Another Look: Star Wars: Episode VI – Return of the Jedi (1983)

Return of the Jedi is the third installment in the original Star Wars trilogy and the sixth episode in the greater Skywalker saga. Building on the success of  A New Hope and The Empire Strikes Back, Return of the Jedi delivers a satisfying conclusion to the trilogy, tying up loose ends and providing an emotional resolution for its beloved characters. I am also happy to say I could see it on the big screen for the first time (it’s back in cinemas until May 4). I don’t recall ever going to the re-releases of the original trilogy in 1997, so I had never seen one of them in theaters. Parents who grew up probably going to see it in theaters themselves took their kids. It was nice to see. Jedi is the weakest of the original trilogy, no doubt about that, but there are enough endearing elements to still put it in the upper half of Star Wars films.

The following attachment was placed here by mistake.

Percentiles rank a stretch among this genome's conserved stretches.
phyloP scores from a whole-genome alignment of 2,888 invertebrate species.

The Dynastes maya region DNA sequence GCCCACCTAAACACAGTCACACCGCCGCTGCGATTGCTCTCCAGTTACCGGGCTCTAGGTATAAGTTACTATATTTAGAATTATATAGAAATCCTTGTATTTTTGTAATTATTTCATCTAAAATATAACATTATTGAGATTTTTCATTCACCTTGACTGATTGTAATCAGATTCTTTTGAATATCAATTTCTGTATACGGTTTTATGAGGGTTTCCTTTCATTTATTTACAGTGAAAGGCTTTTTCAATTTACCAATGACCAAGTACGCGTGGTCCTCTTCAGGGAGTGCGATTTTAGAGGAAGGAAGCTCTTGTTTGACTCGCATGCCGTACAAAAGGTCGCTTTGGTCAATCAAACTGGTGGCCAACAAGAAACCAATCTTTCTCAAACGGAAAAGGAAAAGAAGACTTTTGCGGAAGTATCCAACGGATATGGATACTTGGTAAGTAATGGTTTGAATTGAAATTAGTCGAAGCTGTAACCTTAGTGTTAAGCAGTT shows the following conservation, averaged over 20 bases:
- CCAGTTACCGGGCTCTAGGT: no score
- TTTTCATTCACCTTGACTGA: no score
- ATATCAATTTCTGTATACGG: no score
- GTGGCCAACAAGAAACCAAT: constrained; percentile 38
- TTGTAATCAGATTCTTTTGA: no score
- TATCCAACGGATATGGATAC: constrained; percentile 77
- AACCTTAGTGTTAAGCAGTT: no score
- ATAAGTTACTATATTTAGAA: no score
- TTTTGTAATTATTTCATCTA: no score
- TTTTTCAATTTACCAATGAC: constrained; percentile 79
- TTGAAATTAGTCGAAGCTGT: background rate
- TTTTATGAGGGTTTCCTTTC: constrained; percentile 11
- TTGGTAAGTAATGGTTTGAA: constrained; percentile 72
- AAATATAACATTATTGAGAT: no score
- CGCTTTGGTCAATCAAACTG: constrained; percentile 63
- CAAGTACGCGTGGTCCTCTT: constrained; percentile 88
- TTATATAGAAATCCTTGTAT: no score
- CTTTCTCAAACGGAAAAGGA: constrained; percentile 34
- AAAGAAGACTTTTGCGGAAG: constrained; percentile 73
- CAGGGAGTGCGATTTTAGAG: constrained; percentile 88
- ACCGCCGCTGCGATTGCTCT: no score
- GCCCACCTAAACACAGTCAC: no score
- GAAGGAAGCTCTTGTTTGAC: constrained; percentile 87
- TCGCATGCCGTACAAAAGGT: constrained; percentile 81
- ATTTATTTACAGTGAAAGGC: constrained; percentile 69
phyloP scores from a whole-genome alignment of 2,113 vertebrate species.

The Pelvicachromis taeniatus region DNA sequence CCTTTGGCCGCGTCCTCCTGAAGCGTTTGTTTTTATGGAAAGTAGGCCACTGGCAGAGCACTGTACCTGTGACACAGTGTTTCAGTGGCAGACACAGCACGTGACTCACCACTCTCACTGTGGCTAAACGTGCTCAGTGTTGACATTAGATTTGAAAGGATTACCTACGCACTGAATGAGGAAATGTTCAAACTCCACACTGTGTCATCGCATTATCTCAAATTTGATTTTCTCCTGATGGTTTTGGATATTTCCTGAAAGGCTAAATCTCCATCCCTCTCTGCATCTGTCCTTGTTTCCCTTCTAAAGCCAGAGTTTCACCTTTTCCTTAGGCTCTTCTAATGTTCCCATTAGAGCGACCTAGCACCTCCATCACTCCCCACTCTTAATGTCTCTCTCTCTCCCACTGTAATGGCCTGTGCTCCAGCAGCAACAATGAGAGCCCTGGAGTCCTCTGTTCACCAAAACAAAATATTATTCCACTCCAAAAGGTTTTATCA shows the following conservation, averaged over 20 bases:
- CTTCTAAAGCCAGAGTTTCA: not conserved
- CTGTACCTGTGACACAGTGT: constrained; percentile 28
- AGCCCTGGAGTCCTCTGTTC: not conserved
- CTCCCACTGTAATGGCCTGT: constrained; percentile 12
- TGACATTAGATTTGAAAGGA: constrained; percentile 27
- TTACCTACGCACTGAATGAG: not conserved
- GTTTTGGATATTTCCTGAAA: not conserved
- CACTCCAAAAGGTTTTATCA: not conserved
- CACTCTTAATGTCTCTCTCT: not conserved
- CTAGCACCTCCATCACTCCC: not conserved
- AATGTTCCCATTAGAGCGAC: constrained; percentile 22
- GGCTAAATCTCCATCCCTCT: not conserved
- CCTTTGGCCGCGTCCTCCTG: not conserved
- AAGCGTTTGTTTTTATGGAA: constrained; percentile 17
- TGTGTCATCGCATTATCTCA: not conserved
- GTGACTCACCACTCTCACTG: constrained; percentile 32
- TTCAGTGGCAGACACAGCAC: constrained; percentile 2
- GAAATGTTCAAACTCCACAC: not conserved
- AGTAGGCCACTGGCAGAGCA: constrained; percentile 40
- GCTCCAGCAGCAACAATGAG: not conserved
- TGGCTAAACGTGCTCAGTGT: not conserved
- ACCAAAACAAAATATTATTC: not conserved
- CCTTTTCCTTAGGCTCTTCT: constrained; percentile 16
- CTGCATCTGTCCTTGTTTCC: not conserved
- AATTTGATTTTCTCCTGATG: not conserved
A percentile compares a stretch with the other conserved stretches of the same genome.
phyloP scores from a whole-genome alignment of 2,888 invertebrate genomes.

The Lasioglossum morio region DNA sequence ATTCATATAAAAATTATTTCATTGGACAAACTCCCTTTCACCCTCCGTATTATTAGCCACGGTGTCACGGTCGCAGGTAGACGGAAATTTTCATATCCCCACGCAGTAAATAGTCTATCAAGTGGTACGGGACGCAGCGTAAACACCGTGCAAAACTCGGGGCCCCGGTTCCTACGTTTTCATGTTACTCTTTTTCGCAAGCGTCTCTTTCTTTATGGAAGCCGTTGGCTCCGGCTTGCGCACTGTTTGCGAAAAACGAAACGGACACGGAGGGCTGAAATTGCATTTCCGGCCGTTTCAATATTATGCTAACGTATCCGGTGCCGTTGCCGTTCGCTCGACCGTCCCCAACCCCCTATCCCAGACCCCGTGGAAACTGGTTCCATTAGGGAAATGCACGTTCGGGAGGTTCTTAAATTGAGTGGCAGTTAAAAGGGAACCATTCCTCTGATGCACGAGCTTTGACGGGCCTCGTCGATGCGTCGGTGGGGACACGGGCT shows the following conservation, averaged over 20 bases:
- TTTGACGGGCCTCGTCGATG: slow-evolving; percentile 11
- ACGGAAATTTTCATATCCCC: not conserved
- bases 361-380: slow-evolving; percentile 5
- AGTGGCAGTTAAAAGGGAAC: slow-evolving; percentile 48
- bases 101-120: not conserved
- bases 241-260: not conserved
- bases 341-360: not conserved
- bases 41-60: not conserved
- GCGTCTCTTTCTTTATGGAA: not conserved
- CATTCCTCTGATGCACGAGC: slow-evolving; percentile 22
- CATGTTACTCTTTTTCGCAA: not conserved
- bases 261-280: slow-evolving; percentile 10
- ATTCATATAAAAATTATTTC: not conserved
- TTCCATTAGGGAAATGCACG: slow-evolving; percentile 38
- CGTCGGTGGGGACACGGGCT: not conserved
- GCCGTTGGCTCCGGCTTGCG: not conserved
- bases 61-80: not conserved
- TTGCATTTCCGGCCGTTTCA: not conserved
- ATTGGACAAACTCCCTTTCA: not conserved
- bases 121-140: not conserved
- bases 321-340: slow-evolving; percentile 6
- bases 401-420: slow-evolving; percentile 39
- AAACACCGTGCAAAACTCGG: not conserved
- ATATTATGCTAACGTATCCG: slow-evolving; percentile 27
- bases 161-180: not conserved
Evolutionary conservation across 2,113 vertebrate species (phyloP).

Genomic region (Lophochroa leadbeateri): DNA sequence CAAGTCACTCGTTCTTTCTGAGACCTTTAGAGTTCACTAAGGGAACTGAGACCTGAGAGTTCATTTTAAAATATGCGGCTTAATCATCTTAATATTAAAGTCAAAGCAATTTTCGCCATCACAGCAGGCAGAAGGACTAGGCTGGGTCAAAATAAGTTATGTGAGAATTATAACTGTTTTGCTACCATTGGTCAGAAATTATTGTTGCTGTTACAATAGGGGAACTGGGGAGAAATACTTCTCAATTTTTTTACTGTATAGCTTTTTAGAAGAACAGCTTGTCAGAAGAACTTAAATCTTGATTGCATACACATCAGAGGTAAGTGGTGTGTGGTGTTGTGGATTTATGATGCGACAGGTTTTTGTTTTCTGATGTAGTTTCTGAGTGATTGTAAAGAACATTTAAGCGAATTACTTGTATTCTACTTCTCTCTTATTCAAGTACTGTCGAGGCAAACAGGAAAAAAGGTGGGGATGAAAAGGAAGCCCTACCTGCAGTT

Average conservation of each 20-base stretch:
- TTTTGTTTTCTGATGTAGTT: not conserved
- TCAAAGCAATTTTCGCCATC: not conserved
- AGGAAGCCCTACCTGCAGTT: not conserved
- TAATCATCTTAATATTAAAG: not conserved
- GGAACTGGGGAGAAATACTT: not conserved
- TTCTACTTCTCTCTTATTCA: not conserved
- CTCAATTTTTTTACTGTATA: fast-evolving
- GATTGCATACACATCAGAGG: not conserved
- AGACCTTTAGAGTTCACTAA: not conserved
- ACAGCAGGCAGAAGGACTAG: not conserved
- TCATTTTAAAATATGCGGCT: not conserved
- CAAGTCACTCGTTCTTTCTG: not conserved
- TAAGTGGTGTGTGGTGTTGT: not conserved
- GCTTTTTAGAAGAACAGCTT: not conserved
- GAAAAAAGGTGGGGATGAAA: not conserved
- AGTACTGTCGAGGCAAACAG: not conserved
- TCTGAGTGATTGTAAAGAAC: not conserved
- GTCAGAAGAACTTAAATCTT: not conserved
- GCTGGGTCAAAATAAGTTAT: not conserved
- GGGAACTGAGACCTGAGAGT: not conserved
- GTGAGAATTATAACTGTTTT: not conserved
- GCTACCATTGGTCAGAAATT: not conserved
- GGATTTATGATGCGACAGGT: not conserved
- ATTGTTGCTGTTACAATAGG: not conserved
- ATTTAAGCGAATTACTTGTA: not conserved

The film begins with the Rebel Alliance planning a daring rescue mission for Han Solo, captured and frozen in carbonite by the bounty hunter, Boba Fett. Luke Skywalker, Princess Leia, Lando Calrissian, Chewbacca, and the droids C-3PO and R2-D2 infiltrate Jabba the Hutt’s palace on Tatooine to save their friend. After overcoming several challenges, the team frees Han and escapes the clutches of the Hutt crime lord. The rebels regroup and learn about constructing a second, more powerful Death Star. Determined to prevent the Empire from completing this weapon, they embark on a risky mission to destroy it. Meanwhile, Luke faces the truth about his lineage. He finally confronts Darth Vader and Emperor Palpatine, ultimately redeeming his father and fulfilling his destiny as a Jedi.

One of the biggest strengths of Return of the Jedi is its character development. The film effectively continues the arcs of the main characters from the previous two movies in the trilogy, and it also introduces new and memorable characters, such as the Ewoks. The relationships between the characters are well-written and acted, which is a significant reason why the film continues to be so beloved. It does an excellent job of continuing the character arcs of the main characters from the previous movies while also introducing new characters and developing their arcs. For example, we see Luke Skywalker struggling with the temptation of the dark side, Han Solo and Leia grappling with their feelings for each other, and Darth Vader struggling with allegiance to the Empire. These arcs are handled with nuance and subtlety, making the characters feel fully realized and relatable.